Suddenly my CDRW can't burn completely

Help! Out of the blue, my trusty Plextor CDRW 24/12/40 will no longer burn a full disk correctly. It appears to burn data disks, avis, etc to the end, but the disc is no longer readable by the Plextor or another CDRW drive. Thinking it was dying, I replaced the Plextor with a new Lite-on 48X CDRW. Same problem. I tried burning using both Nero and CDRWin (for bin/cues). The burned disks spin and the drives make funny sounds. WMP can’t recognize the avis.

Opening up the puter, I changed the secondary IDE cable, but the problem continues.

Both my CDRW and DVD drives are correctly being identified in the BIOS and in device manager.

The weird thing is that this started after a reboot in which I noticed the BIOS did not recognize the 2 devices attached to the secondary IDE controller, and stalled for awhile on this part of the boot. Rebooting led to correct recognition. Advanced properties remain set for DMA not PIO. Outside of removing Norton Antivirus and Utilities, then reinstalling it, no software or drivers have changed.

I’ve made about 10 coasters on the Plextor and the new Lite-on in a row now. Any help would be appreciated!

First you have to check if it’s not a faulty OS/driver thingy , so if it’s possible , reinstall your operating system , or use another harddisk and install some operating system there , preferably windows xp or 2000 (comes with much internal drivers).
make sure it’s updated.

if this still gives troubles , the hardware may be faulty , this can be anything , from a bad ide cable to a bad power supply , to a motherboard issue to whatever. It’s best to try to deduct the problem. This means you have to disable/remove all things possible and gradually add/reinstall them.

Try using the writer in safe mode and make sure that as less possible hardware and device drivers are running at the time.

Thank you for your suggestions! Looks like I’ve got some detective work to do!

No problemo , think of it as Cluedo (which thing killed which part at what time and where ?).

Please post your efforts , experiments and progress in this thread , it might benefit a lot of other people who might be dealing with the same problem in the future.

Try using the writer in safe mode

Or in DOS.

AHA! After trying all the above, and reinstalling Windows XP, it turns out most if not all of the 200 box of Khypermedia CDR I bought at OfficeMax were all bad! I brought them to a friend, and we burned coasters on them too!

Do NOT buy those blue bulk 200 boxes of this Khypermedia crap at Officemax! They even gave me a hard time when I returned them, and only did when I suggested they try burning one at the store!

CD burning is quite CPU intensive. One can do little or nothing on a computer while burning a CD. Perhaps you may have a CPU heat problem, as this type of problem is characteristic of the CPU overheating. Pull the heat sink off the CPU and clean it. Check and clean the CPU fan. Blow out the Computer case with a air compressor set at 30 Psi. Add new thernal grease before reinstalling the heat sink. Luck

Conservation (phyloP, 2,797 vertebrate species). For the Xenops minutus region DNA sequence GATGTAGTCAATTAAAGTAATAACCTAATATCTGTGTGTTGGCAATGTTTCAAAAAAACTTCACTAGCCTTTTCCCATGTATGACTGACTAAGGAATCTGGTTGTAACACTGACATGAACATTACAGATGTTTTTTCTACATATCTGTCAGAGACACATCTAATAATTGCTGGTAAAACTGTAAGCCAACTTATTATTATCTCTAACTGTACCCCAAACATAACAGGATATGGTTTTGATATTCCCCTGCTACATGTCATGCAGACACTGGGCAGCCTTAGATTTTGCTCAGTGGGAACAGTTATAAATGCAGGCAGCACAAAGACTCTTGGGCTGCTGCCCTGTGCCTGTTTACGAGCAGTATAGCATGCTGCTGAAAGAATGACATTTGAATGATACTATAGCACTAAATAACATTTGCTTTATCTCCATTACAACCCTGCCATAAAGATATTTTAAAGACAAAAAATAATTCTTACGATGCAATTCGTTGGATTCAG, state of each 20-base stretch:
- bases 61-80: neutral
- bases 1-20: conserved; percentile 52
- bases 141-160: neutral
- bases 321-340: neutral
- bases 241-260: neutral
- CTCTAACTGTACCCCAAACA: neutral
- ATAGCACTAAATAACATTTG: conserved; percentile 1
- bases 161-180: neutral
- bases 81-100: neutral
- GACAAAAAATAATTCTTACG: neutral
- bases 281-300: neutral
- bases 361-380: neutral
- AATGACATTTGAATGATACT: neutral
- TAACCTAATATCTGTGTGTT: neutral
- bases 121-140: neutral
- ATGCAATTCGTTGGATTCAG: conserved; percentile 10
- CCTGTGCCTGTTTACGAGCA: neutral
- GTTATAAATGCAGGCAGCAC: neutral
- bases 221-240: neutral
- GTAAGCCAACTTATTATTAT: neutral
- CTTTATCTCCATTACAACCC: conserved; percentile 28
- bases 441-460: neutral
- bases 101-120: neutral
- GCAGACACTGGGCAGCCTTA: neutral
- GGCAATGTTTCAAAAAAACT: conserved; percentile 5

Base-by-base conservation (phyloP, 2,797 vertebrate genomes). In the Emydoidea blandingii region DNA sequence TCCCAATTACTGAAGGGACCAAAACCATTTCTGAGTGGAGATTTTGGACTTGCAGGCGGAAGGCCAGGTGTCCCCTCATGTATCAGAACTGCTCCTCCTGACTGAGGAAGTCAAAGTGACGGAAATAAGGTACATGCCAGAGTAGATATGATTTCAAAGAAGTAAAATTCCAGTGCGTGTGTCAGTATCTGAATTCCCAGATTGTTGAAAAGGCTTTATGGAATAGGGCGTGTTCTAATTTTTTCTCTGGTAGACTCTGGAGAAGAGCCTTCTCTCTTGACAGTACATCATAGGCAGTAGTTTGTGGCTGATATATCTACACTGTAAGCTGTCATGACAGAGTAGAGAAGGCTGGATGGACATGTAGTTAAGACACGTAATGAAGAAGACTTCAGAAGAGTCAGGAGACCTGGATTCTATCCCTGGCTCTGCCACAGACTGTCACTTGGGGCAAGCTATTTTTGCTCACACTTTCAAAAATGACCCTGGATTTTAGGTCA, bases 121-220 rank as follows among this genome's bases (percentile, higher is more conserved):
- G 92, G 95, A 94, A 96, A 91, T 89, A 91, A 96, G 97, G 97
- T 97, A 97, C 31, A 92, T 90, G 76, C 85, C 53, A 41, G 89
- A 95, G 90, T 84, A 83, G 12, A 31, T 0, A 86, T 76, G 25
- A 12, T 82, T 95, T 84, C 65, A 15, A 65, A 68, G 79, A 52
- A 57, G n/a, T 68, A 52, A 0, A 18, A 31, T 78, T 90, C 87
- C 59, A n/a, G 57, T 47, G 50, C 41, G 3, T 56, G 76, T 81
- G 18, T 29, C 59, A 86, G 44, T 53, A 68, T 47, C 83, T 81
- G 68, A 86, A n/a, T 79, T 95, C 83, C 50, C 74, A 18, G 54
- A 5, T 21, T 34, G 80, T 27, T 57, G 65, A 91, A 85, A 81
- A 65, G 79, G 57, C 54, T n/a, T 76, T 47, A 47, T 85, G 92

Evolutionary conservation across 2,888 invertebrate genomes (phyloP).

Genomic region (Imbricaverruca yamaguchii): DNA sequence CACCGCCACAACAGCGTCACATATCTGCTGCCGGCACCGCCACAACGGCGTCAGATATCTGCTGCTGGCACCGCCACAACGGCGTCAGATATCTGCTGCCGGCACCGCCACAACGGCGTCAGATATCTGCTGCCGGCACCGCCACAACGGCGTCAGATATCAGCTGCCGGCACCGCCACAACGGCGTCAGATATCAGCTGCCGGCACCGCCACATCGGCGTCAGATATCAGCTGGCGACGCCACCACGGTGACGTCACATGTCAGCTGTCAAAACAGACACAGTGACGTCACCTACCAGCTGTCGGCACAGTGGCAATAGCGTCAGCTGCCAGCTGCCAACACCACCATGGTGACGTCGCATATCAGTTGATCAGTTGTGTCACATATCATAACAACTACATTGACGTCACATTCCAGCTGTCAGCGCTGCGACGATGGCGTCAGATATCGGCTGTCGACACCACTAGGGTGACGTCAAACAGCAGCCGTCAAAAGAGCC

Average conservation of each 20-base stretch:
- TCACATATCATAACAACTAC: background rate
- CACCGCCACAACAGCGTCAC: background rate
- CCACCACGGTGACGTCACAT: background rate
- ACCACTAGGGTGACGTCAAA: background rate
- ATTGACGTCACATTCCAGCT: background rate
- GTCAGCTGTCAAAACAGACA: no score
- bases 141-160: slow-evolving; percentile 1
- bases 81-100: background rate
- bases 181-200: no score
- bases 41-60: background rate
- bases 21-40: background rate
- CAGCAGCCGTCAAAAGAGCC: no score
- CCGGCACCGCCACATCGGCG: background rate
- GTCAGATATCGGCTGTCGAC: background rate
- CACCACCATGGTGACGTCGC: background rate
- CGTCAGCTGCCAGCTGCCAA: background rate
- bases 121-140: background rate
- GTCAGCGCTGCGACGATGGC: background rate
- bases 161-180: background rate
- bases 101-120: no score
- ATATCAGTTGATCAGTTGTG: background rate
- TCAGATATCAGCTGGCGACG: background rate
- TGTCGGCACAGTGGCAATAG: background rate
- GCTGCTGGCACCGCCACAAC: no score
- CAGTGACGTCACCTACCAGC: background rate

I buy the cheapest CDs I can find, which most often are those with store rebates and always those silver in color. I have never had problems with the music quality of these cheap CDs. But then I never burn at the max speed of the Cd-platter or of the burner. I always prefer burning at 80% to account for variations in the CD-platter and CD-drive production line. I also avoid having light hit the burn-side of the Cd-platter less it destroy the dyes therein.

For the record, when CDs first came out, those with the Golden Ears protested that they sounded harsh. The problem was the extreme signal roll-off used above 20KHz. The harshness is caused by this roll-off. See following book and the author’s tests on partially deaf persons: Audio Quality: Requirements For High Quality Audio Equipment; Author: G. Slot 1971; Published: 1972 by Drake Publishers, Inc., 381 Park Avenue, New York, New York

The many claims that Blue CDs, Black CDs, Green CDs, or whatever color sound better than the silver CDs is pure myth than fact. There are no placebo tests to verify such. So, I don’t waste my time or money on such.

Luck with your next batch of CD-platters, but thinks twice about buying the colorful CD-platters. Retired acoustic engineer (plus a lot of other fields)

:bigsmile: :bigsmile: :bigsmile: OMFG, that’s the funniest thing I’ve heard all day. Burning CD is CPU intensive. :bigsmile: :bigsmile: :bigsmile: You should really check your data before dishing it out by perhaps reading the numerous CD writer reviews on the net. Last time I check, I had 5 programs running while burning some CDs, no lag.

The problem as said, is cheap media, a big no no if you want quality burns and backups that will last.

Originally posted by John375